It’s not a choice between higher margin or higher velocity;  it’s the challenge – and the opportunity – of producing higher margin and higher velocity.

Pipeline workshops are a two-day immersion into the production physics – into the principles and disciplines – that enable homebuilders to thrive on the velocity side of economic return, that enable builders to thrive on the velocity side of Return on Assets.  The understanding and expertise delivered in a Pipeline workshop pulls extensively from The Pipeline: A Picture of Homebuilding Production.

 

The first Pipeline workshop will be held at the Ponte Vedra Inn and Club, Ponte Vedra Beach, Florida, on March 12-13, 2014.  Cost is $750.00.  Early registration (through December 10, 2013) is $600.00)

Delivered by SAI Consulting.  Sponsored by BuilderMT and Big Builder (Hanley Wood).

For more details:  www.buildervelocity.com

Prologue to a Pipeline

Posted October 13, 2013 By Fletcher Groves

(excerpted from The Pipeline)

 

As this story is being told, it is the end of 2007, and RB Builders is embarking on a long journey to radically improve operating performance and the resulting business outcomes;  at the end of 2007, the beginning of 2008, the company could not have known the depth and duration of the housing and economic recession they had entered.

The plan was to achieve targeted increases in Gross Income above a currently-achievable baseline, by driving continuous improvement in operating performance through a series of short duration initiatives with targeted, measurable results, complemented by a team-based performance compensation plan that gave every teammate a financial stake in the achievement of that business outcome.

Very early in this effort, the company had concluded (with the help of its intrepid, results-based consultant) that – among its other, not-so-insignificant problems, and despite its considerable experience and past success – it actually knew surprisingly little about the principles and disciplines that relate to homebuilding production.  Moreover, RB Builders really didn’t have a picture of what production should look like.

In the past, RB Builders tended to sell as many homes as it could, start them whenever it wanted, and finish them whenever it could.  In the company’s collective mindset, production was the sum of a thousand independent decisions, made without regard for production as a system subject to – and affected by – events of dependency or relationships of cause-and-effect.

From a production standpoint, the company had always endured long cycle times (upwards of 180 days), low inventory turns, and an uneven rate of sales, starts, and closings.  In the final, halcyon years of “The Age of Homebuilder Entitlement”, closing dates came and went, while RB Builders’ sales managers spoke proudly of six month “contract backlogs”, as if that were some kind of virtue.  The contract backlogs were now a thing of the past, but, strangely, the other consequences of RB Builders’ production practices remained.

The internal production constraint of previous years had been replaced with an ominous external market constraint, but RB Builders’ trade partners still complained about jobs that weren’t ready as promised, all the while being tugged in different directions, as the company’s superintendents (focused on protecting their individual bonuses) fought for resource availability.

 

(The Pipeline: A Picture of Homebuilding Production is available on the publisher website (virtualbookworm.com), through the author website (thepipelinebook.com), as well as amazon.com, barnesandnoble.com, and booksamillion.com)

 

The Demon in Process Religion

Posted October 7, 2013 By Fletcher Groves

(excerpted from The Pipeline)

 

“Let’s pick up where we left off”, said the intrepid, results-based consultant.  “From a production perspective, what do we need to understand about processes?”

“The first area on my list is variation and uncertainty”, said the VP of Construction.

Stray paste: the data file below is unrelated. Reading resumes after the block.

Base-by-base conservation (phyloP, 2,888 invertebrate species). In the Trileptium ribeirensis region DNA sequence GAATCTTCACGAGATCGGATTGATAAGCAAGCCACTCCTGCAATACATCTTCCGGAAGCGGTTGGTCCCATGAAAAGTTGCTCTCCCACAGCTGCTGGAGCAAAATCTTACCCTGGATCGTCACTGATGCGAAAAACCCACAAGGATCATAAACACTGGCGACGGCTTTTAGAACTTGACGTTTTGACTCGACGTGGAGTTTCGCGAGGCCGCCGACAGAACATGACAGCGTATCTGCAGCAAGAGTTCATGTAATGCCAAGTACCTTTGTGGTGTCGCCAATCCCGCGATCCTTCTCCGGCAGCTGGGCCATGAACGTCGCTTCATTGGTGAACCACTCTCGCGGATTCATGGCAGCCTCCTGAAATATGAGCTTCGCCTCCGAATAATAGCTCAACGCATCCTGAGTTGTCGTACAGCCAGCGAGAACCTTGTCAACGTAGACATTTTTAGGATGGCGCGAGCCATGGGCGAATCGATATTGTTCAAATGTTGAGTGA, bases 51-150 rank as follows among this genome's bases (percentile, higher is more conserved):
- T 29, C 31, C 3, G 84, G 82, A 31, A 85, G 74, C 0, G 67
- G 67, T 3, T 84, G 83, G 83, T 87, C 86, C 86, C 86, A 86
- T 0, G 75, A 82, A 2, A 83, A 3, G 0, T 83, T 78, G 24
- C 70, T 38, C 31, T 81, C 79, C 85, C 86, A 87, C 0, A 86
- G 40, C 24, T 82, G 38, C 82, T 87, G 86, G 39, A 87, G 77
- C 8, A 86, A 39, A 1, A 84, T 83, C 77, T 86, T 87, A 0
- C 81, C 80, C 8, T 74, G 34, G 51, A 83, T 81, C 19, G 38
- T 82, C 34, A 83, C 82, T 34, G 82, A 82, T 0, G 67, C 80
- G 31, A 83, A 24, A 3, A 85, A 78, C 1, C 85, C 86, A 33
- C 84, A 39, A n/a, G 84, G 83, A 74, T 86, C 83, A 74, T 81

“One of the principles of Lean is to remove waste from the value stream”, he said.  “Variation is a form of that waste, and Lean attacks waste with kaizen and PDCA.  In some improvement circles, the principles of Lean and Six Sigma have been blended into Lean Six Sigma, and the Six Sigma portion of LSS focuses on removing variation from processes.

“But – if this is process religion, then the demon is named Murphy.

“If something can go wrong, it invariably will go wrong.  And – it will go wrong at the worst possible time.  We see it over and over and over again, and the result is uneven flow and long cycle times.  Maybe some other stuff I don’t even understand yet.”

“I take it that you think Murphy is somehow different, or is deserving of special consideration?”, the intrepid, results-based consultant asked, writing as she spoke:

VARIATION/UNCERTAINTY  

“Yes, from this standpoint”, he said.  “There are two kinds of variation.  There is common cause variation and there is special cause variation.  The attributable variation – or common cause variation – is largely what Lean attacks with its kaizen and PDCA.  The natural variation – or special cause variation – is different;  it is more akin to uncertainty, and usually it is beyond our control.  I want to know how our system protects itself – how it buffers itself – from both variation and uncertainty.”

“Having an understanding of variation and uncertainty is important”, said the intrepid, results-based consultant, “because variation lies at the heart of every other production principle.  It affects everything.  The elements of a production system – the elements of production processes – are largely driven by the need to control variation and deal with uncertainty.

“And – yes – there is a difference between variation and uncertainty.  The common cause type of variation is a reflection of our ability – or our inability – to achieve repeatable results, while uncertainty, what we call special cause variation, is a reflection of not knowing what the results will be.  Uncertainty is about risk.  It is unexpected.  Uncertainty is what causes results to extend beyond the range of normal variation.”

“The point is – whether you’re dealing with variation or dealing with uncertainty – you still have to protect the system from its effects.”

 

(The Pipeline: A Picture of Homebuilding Production is available on the publisher website (virtualbookworm.com), through the author website (thepipelinebook.com), as well as amazon.com, barnesandnoble.com, and booksamillion.com)